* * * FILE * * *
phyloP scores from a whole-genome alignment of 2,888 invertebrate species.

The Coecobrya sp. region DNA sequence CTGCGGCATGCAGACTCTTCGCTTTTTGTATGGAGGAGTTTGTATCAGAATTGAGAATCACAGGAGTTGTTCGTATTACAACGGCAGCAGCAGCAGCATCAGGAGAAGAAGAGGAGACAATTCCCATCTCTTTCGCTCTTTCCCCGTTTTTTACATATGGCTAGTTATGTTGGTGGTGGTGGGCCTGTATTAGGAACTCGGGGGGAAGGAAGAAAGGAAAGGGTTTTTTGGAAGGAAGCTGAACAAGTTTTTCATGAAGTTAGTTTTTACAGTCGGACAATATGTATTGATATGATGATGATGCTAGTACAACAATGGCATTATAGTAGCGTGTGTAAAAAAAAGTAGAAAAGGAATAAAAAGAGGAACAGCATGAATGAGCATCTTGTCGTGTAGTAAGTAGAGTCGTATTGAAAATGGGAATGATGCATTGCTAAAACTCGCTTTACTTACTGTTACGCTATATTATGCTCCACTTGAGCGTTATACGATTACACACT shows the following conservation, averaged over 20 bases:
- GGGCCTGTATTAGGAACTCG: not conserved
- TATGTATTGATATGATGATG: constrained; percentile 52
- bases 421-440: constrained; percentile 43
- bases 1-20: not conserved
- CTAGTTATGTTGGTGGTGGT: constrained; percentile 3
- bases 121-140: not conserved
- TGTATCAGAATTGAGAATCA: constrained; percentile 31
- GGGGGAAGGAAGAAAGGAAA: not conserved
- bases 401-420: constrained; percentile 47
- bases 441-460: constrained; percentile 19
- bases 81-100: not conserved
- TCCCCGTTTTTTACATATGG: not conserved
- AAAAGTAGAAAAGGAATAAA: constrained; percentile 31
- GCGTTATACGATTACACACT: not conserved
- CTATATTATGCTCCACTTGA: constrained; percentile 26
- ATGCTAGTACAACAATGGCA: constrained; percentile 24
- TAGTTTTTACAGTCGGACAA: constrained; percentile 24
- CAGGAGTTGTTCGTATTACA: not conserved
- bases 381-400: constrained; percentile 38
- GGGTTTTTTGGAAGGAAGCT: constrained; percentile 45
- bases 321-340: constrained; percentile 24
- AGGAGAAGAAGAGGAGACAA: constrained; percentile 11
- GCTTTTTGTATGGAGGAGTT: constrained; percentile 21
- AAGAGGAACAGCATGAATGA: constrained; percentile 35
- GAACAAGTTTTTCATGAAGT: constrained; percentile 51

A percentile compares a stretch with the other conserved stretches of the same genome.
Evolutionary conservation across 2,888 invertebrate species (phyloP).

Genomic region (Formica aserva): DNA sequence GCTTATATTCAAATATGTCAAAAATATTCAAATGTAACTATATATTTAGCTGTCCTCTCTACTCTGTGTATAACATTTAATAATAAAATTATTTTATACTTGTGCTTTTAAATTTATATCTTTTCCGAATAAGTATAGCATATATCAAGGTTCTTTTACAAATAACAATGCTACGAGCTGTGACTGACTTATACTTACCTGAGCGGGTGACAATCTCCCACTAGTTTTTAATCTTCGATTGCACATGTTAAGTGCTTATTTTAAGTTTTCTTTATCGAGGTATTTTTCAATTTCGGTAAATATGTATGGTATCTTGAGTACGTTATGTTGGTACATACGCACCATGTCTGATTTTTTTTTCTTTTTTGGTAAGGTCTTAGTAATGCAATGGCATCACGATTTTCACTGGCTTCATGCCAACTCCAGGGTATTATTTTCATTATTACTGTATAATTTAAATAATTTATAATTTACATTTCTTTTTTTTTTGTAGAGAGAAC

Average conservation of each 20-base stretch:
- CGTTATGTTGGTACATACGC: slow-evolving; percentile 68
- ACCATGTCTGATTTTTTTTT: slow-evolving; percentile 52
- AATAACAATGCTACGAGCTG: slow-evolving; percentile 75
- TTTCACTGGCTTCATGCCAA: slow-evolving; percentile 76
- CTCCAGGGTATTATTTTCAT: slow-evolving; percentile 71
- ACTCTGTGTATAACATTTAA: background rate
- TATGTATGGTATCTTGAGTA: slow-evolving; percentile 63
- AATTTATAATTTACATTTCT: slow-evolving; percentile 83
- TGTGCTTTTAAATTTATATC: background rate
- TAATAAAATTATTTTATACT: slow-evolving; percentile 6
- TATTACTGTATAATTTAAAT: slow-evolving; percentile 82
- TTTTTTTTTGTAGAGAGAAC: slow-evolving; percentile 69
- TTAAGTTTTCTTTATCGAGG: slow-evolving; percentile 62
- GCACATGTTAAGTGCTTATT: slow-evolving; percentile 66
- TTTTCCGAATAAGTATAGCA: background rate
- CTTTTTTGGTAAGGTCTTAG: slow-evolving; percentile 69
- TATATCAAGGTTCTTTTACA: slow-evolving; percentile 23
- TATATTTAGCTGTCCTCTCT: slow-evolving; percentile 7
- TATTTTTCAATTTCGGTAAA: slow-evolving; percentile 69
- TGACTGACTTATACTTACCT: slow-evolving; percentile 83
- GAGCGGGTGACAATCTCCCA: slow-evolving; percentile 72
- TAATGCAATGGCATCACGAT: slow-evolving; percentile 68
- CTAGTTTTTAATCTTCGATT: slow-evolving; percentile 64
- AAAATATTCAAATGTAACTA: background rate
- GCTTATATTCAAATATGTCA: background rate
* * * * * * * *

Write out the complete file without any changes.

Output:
phyloP scores from a whole-genome alignment of 2,888 invertebrate species.

The Coecobrya sp. region DNA sequence CTGCGGCATGCAGACTCTTCGCTTTTTGTATGGAGGAGTTTGTATCAGAATTGAGAATCACAGGAGTTGTTCGTATTACAACGGCAGCAGCAGCAGCATCAGGAGAAGAAGAGGAGACAATTCCCATCTCTTTCGCTCTTTCCCCGTTTTTTACATATGGCTAGTTATGTTGGTGGTGGTGGGCCTGTATTAGGAACTCGGGGGGAAGGAAGAAAGGAAAGGGTTTTTTGGAAGGAAGCTGAACAAGTTTTTCATGAAGTTAGTTTTTACAGTCGGACAATATGTATTGATATGATGATGATGCTAGTACAACAATGGCATTATAGTAGCGTGTGTAAAAAAAAGTAGAAAAGGAATAAAAAGAGGAACAGCATGAATGAGCATCTTGTCGTGTAGTAAGTAGAGTCGTATTGAAAATGGGAATGATGCATTGCTAAAACTCGCTTTACTTACTGTTACGCTATATTATGCTCCACTTGAGCGTTATACGATTACACACT shows the following conservation, averaged over 20 bases:
- GGGCCTGTATTAGGAACTCG: not conserved
- TATGTATTGATATGATGATG: constrained; percentile 52
- bases 421-440: constrained; percentile 43
- bases 1-20: not conserved
- CTAGTTATGTTGGTGGTGGT: constrained; percentile 3
- bases 121-140: not conserved
- TGTATCAGAATTGAGAATCA: constrained; percentile 31
- GGGGGAAGGAAGAAAGGAAA: not conserved
- bases 401-420: constrained; percentile 47
- bases 441-460: constrained; percentile 19
- bases 81-100: not conserved
- TCCCCGTTTTTTACATATGG: not conserved
- AAAAGTAGAAAAGGAATAAA: constrained; percentile 31
- GCGTTATACGATTACACACT: not conserved
- CTATATTATGCTCCACTTGA: constrained; percentile 26
- ATGCTAGTACAACAATGGCA: constrained; percentile 24
- TAGTTTTTACAGTCGGACAA: constrained; percentile 24
- CAGGAGTTGTTCGTATTACA: not conserved
- bases 381-400: constrained; percentile 38
- GGGTTTTTTGGAAGGAAGCT: constrained; percentile 45
- bases 321-340: constrained; percentile 24
- AGGAGAAGAAGAGGAGACAA: constrained; percentile 11
- GCTTTTTGTATGGAGGAGTT: constrained; percentile 21
- AAGAGGAACAGCATGAATGA: constrained; percentile 35
- GAACAAGTTTTTCATGAAGT: constrained; percentile 51

A percentile compares a stretch with the other conserved stretches of the same genome.
Evolutionary conservation across 2,888 invertebrate species (phyloP).

Genomic region (Formica aserva): DNA sequence GCTTATATTCAAATATGTCAAAAATATTCAAATGTAACTATATATTTAGCTGTCCTCTCTACTCTGTGTATAACATTTAATAATAAAATTATTTTATACTTGTGCTTTTAAATTTATATCTTTTCCGAATAAGTATAGCATATATCAAGGTTCTTTTACAAATAACAATGCTACGAGCTGTGACTGACTTATACTTACCTGAGCGGGTGACAATCTCCCACTAGTTTTTAATCTTCGATTGCACATGTTAAGTGCTTATTTTAAGTTTTCTTTATCGAGGTATTTTTCAATTTCGGTAAATATGTATGGTATCTTGAGTACGTTATGTTGGTACATACGCACCATGTCTGATTTTTTTTTCTTTTTTGGTAAGGTCTTAGTAATGCAATGGCATCACGATTTTCACTGGCTTCATGCCAACTCCAGGGTATTATTTTCATTATTACTGTATAATTTAAATAATTTATAATTTACATTTCTTTTTTTTTTGTAGAGAGAAC

Average conservation of each 20-base stretch:
- CGTTATGTTGGTACATACGC: slow-evolving; percentile 68
- ACCATGTCTGATTTTTTTTT: slow-evolving; percentile 52
- AATAACAATGCTACGAGCTG: slow-evolving; percentile 75
- TTTCACTGGCTTCATGCCAA: slow-evolving; percentile 76
- CTCCAGGGTATTATTTTCAT: slow-evolving; percentile 71
- ACTCTGTGTATAACATTTAA: background rate
- TATGTATGGTATCTTGAGTA: slow-evolving; percentile 63
- AATTTATAATTTACATTTCT: slow-evolving; percentile 83
- TGTGCTTTTAAATTTATATC: background rate
- TAATAAAATTATTTTATACT: slow-evolving; percentile 6
- TATTACTGTATAATTTAAAT: slow-evolving; percentile 82
- TTTTTTTTTGTAGAGAGAAC: slow-evolving; percentile 69
- TTAAGTTTTCTTTATCGAGG: slow-evolving; percentile 62
- GCACATGTTAAGTGCTTATT: slow-evolving; percentile 66
- TTTTCCGAATAAGTATAGCA: background rate
- CTTTTTTGGTAAGGTCTTAG: slow-evolving; percentile 69
- TATATCAAGGTTCTTTTACA: slow-evolving; percentile 23
- TATATTTAGCTGTCCTCTCT: slow-evolving; percentile 7
- TATTTTTCAATTTCGGTAAA: slow-evolving; percentile 69
- TGACTGACTTATACTTACCT: slow-evolving; percentile 83
- GAGCGGGTGACAATCTCCCA: slow-evolving; percentile 72
- TAATGCAATGGCATCACGAT: slow-evolving; percentile 68
- CTAGTTTTTAATCTTCGATT: slow-evolving; percentile 64
- AAAATATTCAAATGTAACTA: background rate
- GCTTATATTCAAATATGTCA: background rate